The first day I saw devotees chanting was October 16, 1966. They were at Tompkins Park in New York City. Initially I was captivated by the dancing. Some minutes later, though, I noticed Srila Prabhupada. He was sitting inconspicuously on the ground at the edge of the circle of dancers, keeping the rhythm on a little tom-tom or bongo drum, allowing the flamboyant hippies of the Lower East Side to take the center stage. His eyes were closed and his brow was knit as he chanted with great intensity and without any concern for people’s worldly opinion of him. After an hour or so he got up to speak on the philosophy of Krsna consciousness. His voice was strong and his clarity of thought was impressive—yet he still maintained his humble demeanor. His example of faith and humility moved me. He was praiseworthy, but he wasn’t looking for praise. His knowledge of God made him think of himself as very small, and because of this he was very great. It was plain to see, right from the beginnig. Damodara dasa
Srila Prabhupada was an expert cook. “I learned just by watching,” he used to tell us. I remember once he was staying at his Bombay temple, and I was helping another girl, Palika, cook for him. This was in December of 1976. Every day Srila Prabhupada would take his main meal at one-thirty in the afternoon-small amounts of nicely prepared Indian vegetarian dishes. So to cook all these things—about eleven preparations—Palika and I would have to start at eleven in the morning, and the two of us would have our hands full cooking right up to the last minute. And by any normal standard we were doing it pretty fast.
Then one day Srila Prabhupada came into the kitchen and told us he was going to cook it all in forty-five minutes. His doctor had told him not to see any visitors that day, so he had time to do it. We had a special three-tiered cooker that he’d designed himself, and he put everything for the whole meal in it. He put the dahl (a spicy bean soup) in the bottom.
On the second level he put his rice and several kinds of vegetables. And he put more vegetables on the top. Then he put the whole set-up on the flame. So he had all the ingredients for the meal cooking at the same time. (Palika and I had tried to use the cooker, too, but we could only manage three preparations at once. The rest we had to cook in separate pots on the stove.) So when Srila Prabhupada had everything going, he just turned to us and said, “Now you go take rest for forty-five minutes.” We were amazed.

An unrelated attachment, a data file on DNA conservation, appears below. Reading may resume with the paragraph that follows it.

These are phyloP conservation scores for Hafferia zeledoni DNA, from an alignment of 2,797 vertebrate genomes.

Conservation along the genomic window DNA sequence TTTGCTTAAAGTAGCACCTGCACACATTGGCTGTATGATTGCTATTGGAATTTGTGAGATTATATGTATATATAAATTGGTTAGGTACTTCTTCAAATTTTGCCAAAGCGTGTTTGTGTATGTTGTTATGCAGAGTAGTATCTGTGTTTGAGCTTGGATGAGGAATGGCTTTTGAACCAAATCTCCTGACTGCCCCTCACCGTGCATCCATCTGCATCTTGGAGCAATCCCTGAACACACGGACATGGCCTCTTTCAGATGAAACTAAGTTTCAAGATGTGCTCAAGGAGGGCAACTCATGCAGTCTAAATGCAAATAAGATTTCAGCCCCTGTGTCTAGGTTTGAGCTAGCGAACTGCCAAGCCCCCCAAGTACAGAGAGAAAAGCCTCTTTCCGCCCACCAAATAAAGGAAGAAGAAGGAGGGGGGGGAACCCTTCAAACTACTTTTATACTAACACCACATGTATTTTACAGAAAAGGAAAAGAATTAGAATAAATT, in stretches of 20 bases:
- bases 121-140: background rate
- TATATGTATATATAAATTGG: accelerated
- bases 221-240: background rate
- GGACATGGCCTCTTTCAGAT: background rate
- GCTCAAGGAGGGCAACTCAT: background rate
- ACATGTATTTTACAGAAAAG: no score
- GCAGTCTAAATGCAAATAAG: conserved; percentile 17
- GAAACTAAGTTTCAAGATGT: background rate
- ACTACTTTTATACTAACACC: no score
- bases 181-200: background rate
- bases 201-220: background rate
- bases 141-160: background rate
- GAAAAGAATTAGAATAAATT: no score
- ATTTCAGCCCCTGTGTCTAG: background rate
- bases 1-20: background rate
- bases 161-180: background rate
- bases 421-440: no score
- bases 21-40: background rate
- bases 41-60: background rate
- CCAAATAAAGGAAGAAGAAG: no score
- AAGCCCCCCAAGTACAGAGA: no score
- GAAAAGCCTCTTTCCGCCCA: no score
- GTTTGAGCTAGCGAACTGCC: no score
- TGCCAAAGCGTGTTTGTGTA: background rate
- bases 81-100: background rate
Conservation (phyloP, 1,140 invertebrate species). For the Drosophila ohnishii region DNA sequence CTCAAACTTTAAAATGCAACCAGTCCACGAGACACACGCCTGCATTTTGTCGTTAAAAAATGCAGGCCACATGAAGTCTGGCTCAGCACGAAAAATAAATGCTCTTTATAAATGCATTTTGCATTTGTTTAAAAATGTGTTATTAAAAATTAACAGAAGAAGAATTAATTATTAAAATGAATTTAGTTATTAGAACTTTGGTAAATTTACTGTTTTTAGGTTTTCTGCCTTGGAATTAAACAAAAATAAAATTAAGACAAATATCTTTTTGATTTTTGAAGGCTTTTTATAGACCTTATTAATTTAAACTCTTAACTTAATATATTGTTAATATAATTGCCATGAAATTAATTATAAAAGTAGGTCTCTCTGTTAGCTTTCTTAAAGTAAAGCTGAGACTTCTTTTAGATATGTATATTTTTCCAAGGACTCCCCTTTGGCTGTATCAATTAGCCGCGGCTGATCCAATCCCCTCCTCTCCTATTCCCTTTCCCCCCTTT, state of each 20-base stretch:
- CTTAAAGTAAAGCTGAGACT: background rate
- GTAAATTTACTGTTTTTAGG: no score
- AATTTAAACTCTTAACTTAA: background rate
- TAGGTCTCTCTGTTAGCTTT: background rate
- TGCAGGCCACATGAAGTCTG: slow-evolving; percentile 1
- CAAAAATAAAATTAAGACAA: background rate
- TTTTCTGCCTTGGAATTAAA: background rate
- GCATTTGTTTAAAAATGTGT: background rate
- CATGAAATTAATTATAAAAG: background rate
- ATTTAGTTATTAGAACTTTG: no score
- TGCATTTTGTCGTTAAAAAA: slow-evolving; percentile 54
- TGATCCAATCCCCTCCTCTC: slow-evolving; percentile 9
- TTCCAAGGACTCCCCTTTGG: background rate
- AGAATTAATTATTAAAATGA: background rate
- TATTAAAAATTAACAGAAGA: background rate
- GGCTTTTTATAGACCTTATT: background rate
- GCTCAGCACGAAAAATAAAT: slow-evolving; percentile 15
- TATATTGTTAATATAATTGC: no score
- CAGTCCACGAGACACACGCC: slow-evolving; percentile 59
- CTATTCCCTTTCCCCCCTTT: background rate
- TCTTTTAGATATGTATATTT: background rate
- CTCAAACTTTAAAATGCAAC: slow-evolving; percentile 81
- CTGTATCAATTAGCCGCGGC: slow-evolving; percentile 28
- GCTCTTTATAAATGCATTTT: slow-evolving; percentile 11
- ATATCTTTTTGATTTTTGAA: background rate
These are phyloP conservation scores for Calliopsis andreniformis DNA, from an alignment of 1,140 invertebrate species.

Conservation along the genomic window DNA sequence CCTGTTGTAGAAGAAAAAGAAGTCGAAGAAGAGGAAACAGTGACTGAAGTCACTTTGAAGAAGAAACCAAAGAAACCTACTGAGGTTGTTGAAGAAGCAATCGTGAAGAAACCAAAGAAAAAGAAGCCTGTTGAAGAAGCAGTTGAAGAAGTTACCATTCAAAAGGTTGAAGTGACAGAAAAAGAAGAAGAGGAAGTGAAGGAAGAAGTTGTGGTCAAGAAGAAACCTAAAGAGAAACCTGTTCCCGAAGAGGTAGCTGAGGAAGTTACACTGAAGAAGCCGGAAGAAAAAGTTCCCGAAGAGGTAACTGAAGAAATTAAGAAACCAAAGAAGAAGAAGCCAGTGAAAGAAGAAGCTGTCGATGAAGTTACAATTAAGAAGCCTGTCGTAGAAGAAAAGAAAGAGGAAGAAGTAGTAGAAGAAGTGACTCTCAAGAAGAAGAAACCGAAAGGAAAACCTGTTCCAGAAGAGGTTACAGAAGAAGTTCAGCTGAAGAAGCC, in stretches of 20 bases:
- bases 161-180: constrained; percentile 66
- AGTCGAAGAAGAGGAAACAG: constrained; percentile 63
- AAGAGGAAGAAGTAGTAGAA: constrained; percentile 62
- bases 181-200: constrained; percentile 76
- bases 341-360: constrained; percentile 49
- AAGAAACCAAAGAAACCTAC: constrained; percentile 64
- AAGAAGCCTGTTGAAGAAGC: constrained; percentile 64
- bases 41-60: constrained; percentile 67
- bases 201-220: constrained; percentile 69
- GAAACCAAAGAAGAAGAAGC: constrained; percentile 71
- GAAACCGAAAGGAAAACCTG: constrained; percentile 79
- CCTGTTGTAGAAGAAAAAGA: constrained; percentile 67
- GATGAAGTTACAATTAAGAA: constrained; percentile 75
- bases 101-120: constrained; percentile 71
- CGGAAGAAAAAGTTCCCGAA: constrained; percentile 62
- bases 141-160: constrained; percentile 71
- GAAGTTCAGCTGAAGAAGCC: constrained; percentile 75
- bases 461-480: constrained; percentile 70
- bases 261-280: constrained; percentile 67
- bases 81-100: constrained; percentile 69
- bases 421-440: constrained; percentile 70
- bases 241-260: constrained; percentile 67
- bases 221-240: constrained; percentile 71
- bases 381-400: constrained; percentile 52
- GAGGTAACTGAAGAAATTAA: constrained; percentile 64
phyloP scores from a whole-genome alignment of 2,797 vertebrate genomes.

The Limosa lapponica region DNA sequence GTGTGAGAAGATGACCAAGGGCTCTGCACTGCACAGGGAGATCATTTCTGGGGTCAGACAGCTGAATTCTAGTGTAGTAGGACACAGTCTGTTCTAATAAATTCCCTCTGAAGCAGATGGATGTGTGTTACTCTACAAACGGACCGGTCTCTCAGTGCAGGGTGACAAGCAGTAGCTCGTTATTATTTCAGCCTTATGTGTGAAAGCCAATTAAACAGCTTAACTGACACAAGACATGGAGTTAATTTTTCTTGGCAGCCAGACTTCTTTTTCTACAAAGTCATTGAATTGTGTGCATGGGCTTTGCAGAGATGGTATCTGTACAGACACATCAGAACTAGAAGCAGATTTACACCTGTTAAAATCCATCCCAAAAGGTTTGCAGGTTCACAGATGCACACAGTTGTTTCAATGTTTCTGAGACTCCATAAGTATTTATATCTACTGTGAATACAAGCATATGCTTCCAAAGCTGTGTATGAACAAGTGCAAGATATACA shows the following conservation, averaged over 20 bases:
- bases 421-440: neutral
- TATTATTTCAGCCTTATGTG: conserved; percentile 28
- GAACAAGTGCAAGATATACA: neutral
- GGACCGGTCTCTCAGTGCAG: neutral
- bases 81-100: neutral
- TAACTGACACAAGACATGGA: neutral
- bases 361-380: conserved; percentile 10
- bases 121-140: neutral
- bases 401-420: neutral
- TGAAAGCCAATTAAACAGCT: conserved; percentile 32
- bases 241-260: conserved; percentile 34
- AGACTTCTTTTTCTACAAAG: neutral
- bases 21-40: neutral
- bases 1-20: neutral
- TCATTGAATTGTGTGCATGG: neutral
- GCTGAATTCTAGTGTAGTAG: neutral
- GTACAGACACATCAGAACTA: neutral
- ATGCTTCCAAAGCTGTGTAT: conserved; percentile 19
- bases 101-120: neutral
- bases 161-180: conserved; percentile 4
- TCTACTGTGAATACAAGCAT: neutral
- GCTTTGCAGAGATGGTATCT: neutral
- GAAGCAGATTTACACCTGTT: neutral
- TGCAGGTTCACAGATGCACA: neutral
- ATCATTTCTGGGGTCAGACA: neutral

We came back forty-five minutes later and everything was almost ready. Then Srila Prabhupada spiced all the dishes and made some capatis (flat round bread), and that was a whole gourmet meal for four people. On the table was a plate of milk sweets a devotee had brought from America. As a final touch, Srila Prabhupada put some sweets on each plate and said, “This is the success of my mission, don’t you think?” Srutirupa-devi dasi
Years ago in Hawaii we had a problem: our huge, seven-foot-tall tulasi plants were overgrowing the temple gateway. [Tulasi is a plant described in the Vedic literatures as being sacred to Lord Krsna.] We asked Srila Prabhupada whether the branches should be pruned, since guests had to duck beneath them to enter. Srila Prabhupada chuckled, thinking it nice that people had to bow to enter Krsna’s temple. He said we should tie the branches back a bit, but he warned us not to cut them. Govinda-devi dasi
The scriptures teach that the devotees worship the spiritual master on an equal level with God, but that the spiritual master thinks of himself only as the humble servant of God. “Nonsense!” proclaim the skeptics. “No one can receive that worship and remain humble.” They didn’t know Srila Prabhupada.
Once I was with a large group of devotees who accompanied Srila Prabhupada to Kennedy Airport to see him off. He sat in the airline boarding area while we crowded in around him, sitting at his lotus feet, anxious for a last few minutes of association with our beloved spiritual master. Srila Prabhupada spoke softly; we listened intently; two yak-tail whisks rose and fell behind Srila Prabhupada’s head. We could have stayed there forever.
But I could see some angry airline officials at the back of the crowd. Other passengers for the plane could not enter the boarding area. We would have to move, but the officials were failing miserably at persuading us to relinquish our place at the feet of the representative of God. The officials found Rupanuga, one of our leaders. There was some intense discussion. Meanwhile Srila Prabhupada had stopped talking; drums and hand cymbals sounded, and the Hare Krsna mantra filled the air. The airline officials grew frantic.
Suddenly Rupanuga bounded up on a chair, cupped his hands around his mouth, and began to shout with all the authority at his command, which was considerable. Everything stopped. All faces turned up in astonishment. “All devotees get out!” he commanded. “Leave this area at once!”
While everyone sat momentarily stunned by the sudden interruption of these stentorian commands, Srila Prabhupada was immediately on his feet, looking obediently for a way out of the boarding area.
“Not you, Srila Prabhupada!” said Rupanuga. I became jubilant with love for Srila Prabhupada, who had thus so naturally revealed his mind: while we worshiped him like God, he considered himself an ordinary person, and so he humbly and promptly obeyed his servant’s command. Ravindra Svarupa dasa